From the North Country

Florence Fahy

From the North Country

The North Clare musical identity is brought to life with nuanced tunes from Florence Fahy – Alan Reid listens to the concertina player's debut album for his second review as part of our Journal of Music/Clare County Council Music Writer Mentoring Scheme.

Tunes From the Flaggy Shore is the debut recording of concertina player Florence Fahy. As the title hints, the music is inspired by her native north county Clare, which includes Doolin, Kilfenora and her own area, New Quay. The region has perhaps been sidelined by West and East Clare, which have been made famous by musicians such as Martin Hayes and Willie Clancy, but North Clare’s traditional musicians have included the Russell family, the Kilfenora Ceili band and concertina player Chris Droney from Bellharbour – a neighbour of Fahy’s according to the liner notes. The notion of a North Clare identity is gaining traction of late, with Ensemble Ériu’s releases being a favourite of mine. 

As with many solo recordings, Tunes From the Flaggy Shore is mainly accompanied and features, with one exception, the piano or mandocello of Garry O’Briain. On several tracks Fahy duets with flute-player Bébhinn Ní Bhriain, fiddler Marien Collins or with her father Martin Fahy on concertina.

Discerningly sparse
Fahy’s instrumental style could be considered discerningly sparse, with well-placed cuts and double-stops to mark her phrasing. Her steady, rhythmic playing is reminiscent of the music of Droney and the standout display of her use of ornamentation is in the tight triplets in the only unaccompanied track, the barndances ‘The New Broom’ and ‘If There Weren’t any Women in the World’. Barndances require a certain playfulness which Fahy has captured brilliantly here.

She maintains that rhythmic stride throughout the album but the high point is midway through with the vigorous concertina-fiddle duet of ‘The New Copperplate’ and ‘The Old Copperplate’.  In contrast, the closing song-air waltzes in a father-daughter duet are a fitting wind down to the 19-track recording.

Nuanced tunes
O’Briain’s adaptability as an accompanist really shines in the way he approaches the dynamics on tune sets. The second set of hornpipes, ‘An Buachaill Dreoite’ and ‘Kilcooley Wood’, is underpinned by staccato piano motifs that seep in halfway through its first tune. His harmonic treatment of a crepuscular G-minor jig from Paddy Fahey reflects the atmosphere the composer’s tunes are noted for. Twentieth-century composers actually appear throughout the recording: nuanced tunes from Vincent Broderick, Paddy O’Brien and Sean Ryan seem to suit Fahy’s approach to playing because of the pace she sets. 

The liner notes have a personal leaning. Here we get a sense of the way the music has played a role in her life. Although now based in Boston, Massachusetts, her musical formation in North Clare abides.

With a running time of over an hour, duration could be a concern on Tunes from the Flaggy Shore, but the album can also be appreciated in smaller portions. The subtleties become more apparent with each additional listen on a collection that conveys the warmth traditional music can elicit.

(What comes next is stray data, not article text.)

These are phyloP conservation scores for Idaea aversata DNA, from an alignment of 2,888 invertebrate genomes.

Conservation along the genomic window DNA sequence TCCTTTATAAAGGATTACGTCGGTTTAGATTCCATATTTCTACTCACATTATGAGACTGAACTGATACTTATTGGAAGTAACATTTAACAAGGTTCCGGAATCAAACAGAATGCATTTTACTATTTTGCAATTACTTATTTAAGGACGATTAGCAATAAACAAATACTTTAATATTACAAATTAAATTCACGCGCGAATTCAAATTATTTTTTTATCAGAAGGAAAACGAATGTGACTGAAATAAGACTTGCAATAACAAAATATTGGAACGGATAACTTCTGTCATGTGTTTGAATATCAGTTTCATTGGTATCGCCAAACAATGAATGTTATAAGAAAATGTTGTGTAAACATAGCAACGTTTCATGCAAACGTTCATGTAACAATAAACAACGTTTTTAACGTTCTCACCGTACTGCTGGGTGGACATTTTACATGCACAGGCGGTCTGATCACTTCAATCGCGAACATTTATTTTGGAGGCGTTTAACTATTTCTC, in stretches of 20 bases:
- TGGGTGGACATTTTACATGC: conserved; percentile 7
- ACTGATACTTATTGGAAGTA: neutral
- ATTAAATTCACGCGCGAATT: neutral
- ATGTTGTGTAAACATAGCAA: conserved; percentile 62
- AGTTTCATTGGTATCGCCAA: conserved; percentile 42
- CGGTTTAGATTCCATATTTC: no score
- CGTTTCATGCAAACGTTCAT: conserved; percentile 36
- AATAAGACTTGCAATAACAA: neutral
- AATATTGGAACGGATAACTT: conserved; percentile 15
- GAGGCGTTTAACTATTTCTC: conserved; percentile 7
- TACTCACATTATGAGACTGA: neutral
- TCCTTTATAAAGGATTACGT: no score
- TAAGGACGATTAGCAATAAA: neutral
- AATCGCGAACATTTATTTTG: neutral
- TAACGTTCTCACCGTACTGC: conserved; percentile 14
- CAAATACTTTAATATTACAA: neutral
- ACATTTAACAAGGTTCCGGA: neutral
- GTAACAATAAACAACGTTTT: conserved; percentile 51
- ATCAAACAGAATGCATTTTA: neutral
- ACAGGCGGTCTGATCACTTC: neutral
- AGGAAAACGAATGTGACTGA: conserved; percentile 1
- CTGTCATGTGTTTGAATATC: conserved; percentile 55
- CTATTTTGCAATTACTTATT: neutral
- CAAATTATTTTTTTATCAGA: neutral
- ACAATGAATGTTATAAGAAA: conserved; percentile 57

It is an album that I can see myself returning to for immersive listening in its mix of rhythmic steadiness and immaculate melodic renderings. 

This review is published as part of a new scheme for music writers in County Clare. The Journal of Music/Clare County Council Music Writer Mentoring Scheme is supported by Clare Arts Office and was launched in March 2017. Over 12 months, the editorial team of The Journal of Music are working with four new writers – Deirdre Clare, Ian Bascombe, Ruth Smith and Alan Reid  – to expand the magazine’s coverage of musical life in the county. The first five reviews focused on the Riches of Clare concert series and Floriane Blancke (Ian Bascombe), Paul Brady at Glór (Deirdre Clare), Lisa Hannigan and An Tara (Ruth Smith), and The Boruma Trio (Alan Reid).

This is one of three schemes currently underway. The second – supported by Galway City Council  – supports five new writers to cover musical life in Galway City. The first six reviews include Overhead, the Albatross and Talos (Vincent Hughes), RTÉ Concert Orchestra (Jake Morgan), Brian Wilson (Dylan Murphy), Lankum (Shannon McNamee) and Loah (Julie Seagrave). 

The third scheme, for writers about music in Northern Ireland, is supported by the Arts Council of Northern Ireland. For more, visit

For further details on the background to the schemes, please visit 

Published on 21 February 2018

Alan Reid is a banjo player from County Leitrim. He featured on the compilation 'Leitrim Equation 3', recording duets with Dónal Lunny and John Carty, and can also be heard with the band Arum whose debut was released in 2016. In 2017, he joined the band Goitse and embarked on tours of the US and Europe. Alan has also recently released an album with Rachel Conlan titled 'A Quare Yield'. He is a graduate of the Irish World Academy BA and MA traditional music programmes and is based in the Burren in County Clare.

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